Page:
Syrian conflict spills into Lebanon; judges, prosecutors defect
Syria's civil war spilled into neighboring Lebanon once again on Sunday, with gun battles in the northern city of Tripoli between supporters and opponents of President Bashar Assad's regime that killed four.
Nine Syrian judges and prosecutors defected to the opposition. It was the latest setback for the regime, which appears increasingly embattled with rebels making gains in northern Syria and near Damascus, the capital.
The defecting judges posted a joint statement online urging others to join them and break ranks with Assad's regime. There have been several high-level defections during the past year, including Assad's former prime minister.
In Geneva, the United Nation's Special Representative for Syria and the Arab League, Lakdhar Brahimi, met with Russian Deputy Foreign Minister Mikhail Bogdanov and U.S. Deputy Secretary of State William Burns to discuss the crisis in Syria. They said in a joint statement that the situation in Syria was “bad and getting worse,” adding that a political process to end the conflict was “still necessary and still possible.”
Russia and the United States have argued bitterly over how to address the conflict, which began with peaceful protests against Assad in March 2011 and escalated into a civil war that has killed an estimated 40,000 people. Activists said 45 were killed on Sunday.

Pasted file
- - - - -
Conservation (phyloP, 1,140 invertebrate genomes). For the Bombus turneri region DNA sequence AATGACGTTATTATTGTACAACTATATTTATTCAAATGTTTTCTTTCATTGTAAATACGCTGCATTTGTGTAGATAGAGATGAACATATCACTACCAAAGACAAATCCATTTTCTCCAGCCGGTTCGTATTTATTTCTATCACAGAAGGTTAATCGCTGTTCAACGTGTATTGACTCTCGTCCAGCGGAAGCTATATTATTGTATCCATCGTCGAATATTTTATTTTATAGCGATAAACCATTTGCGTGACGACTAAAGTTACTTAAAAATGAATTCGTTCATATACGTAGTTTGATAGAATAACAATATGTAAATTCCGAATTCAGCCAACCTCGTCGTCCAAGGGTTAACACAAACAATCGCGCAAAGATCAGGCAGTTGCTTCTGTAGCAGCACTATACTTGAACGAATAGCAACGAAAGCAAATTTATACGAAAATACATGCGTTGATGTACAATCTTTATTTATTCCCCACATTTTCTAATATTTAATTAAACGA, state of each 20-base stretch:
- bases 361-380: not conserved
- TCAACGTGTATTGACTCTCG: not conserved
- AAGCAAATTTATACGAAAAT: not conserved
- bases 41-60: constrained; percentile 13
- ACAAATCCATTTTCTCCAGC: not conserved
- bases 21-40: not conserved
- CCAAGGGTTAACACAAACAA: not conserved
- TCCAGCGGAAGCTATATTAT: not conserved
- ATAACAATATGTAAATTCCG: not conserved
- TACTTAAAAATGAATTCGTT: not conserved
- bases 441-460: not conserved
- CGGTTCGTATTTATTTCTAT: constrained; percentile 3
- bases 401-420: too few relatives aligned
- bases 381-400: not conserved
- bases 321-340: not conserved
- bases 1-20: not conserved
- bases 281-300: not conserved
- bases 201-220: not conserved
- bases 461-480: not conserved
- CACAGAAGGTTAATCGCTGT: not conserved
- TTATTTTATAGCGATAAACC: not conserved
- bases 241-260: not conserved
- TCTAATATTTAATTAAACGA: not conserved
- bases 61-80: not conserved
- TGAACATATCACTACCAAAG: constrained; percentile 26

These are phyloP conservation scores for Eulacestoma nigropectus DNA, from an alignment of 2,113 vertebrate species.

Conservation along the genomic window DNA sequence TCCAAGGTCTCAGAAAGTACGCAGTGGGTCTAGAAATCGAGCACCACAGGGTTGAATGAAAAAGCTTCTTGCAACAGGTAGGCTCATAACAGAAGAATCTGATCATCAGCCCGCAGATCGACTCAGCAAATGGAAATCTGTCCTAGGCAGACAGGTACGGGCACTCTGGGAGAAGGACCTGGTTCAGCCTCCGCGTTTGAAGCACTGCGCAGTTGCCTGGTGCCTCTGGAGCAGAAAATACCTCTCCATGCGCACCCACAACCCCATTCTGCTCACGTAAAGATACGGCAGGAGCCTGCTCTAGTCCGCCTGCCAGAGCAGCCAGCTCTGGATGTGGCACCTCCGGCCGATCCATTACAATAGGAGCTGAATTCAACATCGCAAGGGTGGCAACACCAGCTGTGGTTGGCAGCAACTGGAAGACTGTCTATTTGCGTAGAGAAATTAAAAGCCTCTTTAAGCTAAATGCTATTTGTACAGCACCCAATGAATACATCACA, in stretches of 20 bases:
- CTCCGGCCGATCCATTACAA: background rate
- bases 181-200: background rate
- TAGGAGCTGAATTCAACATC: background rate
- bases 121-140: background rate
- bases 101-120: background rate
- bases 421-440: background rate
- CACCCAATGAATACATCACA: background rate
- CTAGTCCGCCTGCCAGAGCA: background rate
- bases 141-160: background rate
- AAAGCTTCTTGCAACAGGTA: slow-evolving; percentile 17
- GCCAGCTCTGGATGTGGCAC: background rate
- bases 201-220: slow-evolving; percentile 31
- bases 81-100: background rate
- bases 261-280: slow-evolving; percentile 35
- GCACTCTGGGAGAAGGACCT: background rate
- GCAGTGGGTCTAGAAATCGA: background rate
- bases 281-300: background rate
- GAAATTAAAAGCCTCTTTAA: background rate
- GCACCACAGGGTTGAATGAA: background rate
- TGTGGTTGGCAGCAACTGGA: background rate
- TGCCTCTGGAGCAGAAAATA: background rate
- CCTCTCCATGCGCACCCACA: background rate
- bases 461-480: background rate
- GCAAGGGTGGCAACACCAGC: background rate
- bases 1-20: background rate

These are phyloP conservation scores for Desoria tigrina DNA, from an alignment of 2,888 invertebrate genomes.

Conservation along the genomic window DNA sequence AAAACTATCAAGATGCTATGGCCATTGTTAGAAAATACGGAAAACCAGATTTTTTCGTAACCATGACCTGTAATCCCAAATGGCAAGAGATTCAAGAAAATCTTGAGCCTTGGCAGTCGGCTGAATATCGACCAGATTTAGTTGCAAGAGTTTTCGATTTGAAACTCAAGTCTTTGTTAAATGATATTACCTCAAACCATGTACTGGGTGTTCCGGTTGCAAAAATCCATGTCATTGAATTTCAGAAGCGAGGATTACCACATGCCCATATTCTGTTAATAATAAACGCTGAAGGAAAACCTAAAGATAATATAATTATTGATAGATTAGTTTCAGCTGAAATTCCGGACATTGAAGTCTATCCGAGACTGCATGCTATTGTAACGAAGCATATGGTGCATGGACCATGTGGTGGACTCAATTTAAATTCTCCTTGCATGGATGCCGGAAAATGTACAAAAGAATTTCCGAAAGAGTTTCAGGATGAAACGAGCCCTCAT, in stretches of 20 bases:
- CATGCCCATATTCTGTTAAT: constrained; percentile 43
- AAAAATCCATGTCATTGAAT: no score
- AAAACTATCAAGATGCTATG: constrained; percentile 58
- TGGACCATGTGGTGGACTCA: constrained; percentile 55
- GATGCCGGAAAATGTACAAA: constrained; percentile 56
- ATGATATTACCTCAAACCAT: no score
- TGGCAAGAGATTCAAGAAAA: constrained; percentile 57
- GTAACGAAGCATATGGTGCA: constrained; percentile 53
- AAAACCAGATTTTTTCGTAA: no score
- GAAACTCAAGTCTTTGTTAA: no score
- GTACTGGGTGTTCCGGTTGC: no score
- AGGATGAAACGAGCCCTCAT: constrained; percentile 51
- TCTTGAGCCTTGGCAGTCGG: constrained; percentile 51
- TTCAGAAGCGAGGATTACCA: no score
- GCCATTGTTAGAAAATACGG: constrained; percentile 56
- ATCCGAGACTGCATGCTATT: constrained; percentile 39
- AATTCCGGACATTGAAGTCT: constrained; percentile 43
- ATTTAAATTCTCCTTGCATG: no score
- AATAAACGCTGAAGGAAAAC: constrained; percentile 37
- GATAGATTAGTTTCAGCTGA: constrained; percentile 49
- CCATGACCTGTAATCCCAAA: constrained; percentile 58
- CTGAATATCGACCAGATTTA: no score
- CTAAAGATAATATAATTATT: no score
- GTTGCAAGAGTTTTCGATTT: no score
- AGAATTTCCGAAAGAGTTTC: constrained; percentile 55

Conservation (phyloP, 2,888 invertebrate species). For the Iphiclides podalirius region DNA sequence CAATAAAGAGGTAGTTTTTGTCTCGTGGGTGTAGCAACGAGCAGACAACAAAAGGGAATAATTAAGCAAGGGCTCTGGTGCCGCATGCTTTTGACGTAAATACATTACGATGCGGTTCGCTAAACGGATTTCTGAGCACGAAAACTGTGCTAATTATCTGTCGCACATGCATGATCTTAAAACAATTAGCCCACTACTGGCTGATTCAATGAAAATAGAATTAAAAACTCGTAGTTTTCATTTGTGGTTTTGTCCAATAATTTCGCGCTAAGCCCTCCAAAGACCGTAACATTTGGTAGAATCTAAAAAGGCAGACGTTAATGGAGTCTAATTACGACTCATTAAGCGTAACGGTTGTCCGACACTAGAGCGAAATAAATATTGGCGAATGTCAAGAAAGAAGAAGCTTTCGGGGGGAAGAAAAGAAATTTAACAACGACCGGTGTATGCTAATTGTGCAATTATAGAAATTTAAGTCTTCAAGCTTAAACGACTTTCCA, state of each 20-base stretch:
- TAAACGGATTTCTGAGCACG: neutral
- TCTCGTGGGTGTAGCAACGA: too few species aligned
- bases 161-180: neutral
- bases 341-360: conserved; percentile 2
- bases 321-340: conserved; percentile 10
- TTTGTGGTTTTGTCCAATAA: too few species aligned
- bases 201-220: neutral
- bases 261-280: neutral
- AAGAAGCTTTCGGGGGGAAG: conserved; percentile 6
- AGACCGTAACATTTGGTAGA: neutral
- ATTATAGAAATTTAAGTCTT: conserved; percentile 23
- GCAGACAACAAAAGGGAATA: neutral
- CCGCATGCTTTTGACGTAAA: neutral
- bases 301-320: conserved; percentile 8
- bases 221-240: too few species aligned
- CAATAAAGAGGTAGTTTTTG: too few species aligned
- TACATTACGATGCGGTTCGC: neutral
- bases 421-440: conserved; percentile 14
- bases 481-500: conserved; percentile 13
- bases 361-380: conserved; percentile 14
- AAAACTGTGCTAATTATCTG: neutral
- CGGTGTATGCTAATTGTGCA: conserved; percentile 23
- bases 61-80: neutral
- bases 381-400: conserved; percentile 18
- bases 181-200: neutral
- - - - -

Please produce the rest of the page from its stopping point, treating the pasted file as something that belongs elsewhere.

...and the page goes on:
The United States has criticized Russia for shielding the Assad regime, while Moscow has accused Washington of encouraging the rebels and being intent on regime change.
In Moscow, Russian Foreign Minister Sergey Lavrov said that Russia agreed to take part in the Geneva talks on condition there would be no demand for Assad to step down. Washington and its allies, including Turkey and Qatar, have repeatedly called on the Syrian president to step down to help stop the bloodshed.
“We are not conducting any negotiations on the fate of Assad,” Lavrov said, adding that the Americans were wrong to see Moscow as softening its position on Syria.
Addressing fears that Assad could use chemical weapons in a last-ditch effort to save his regime, Lavrov repeated that the Syrian government has given assurances that it has no intention of ever using the weapons of mass destruction. He said the greatest threat is that they would fall into the hands of militants.
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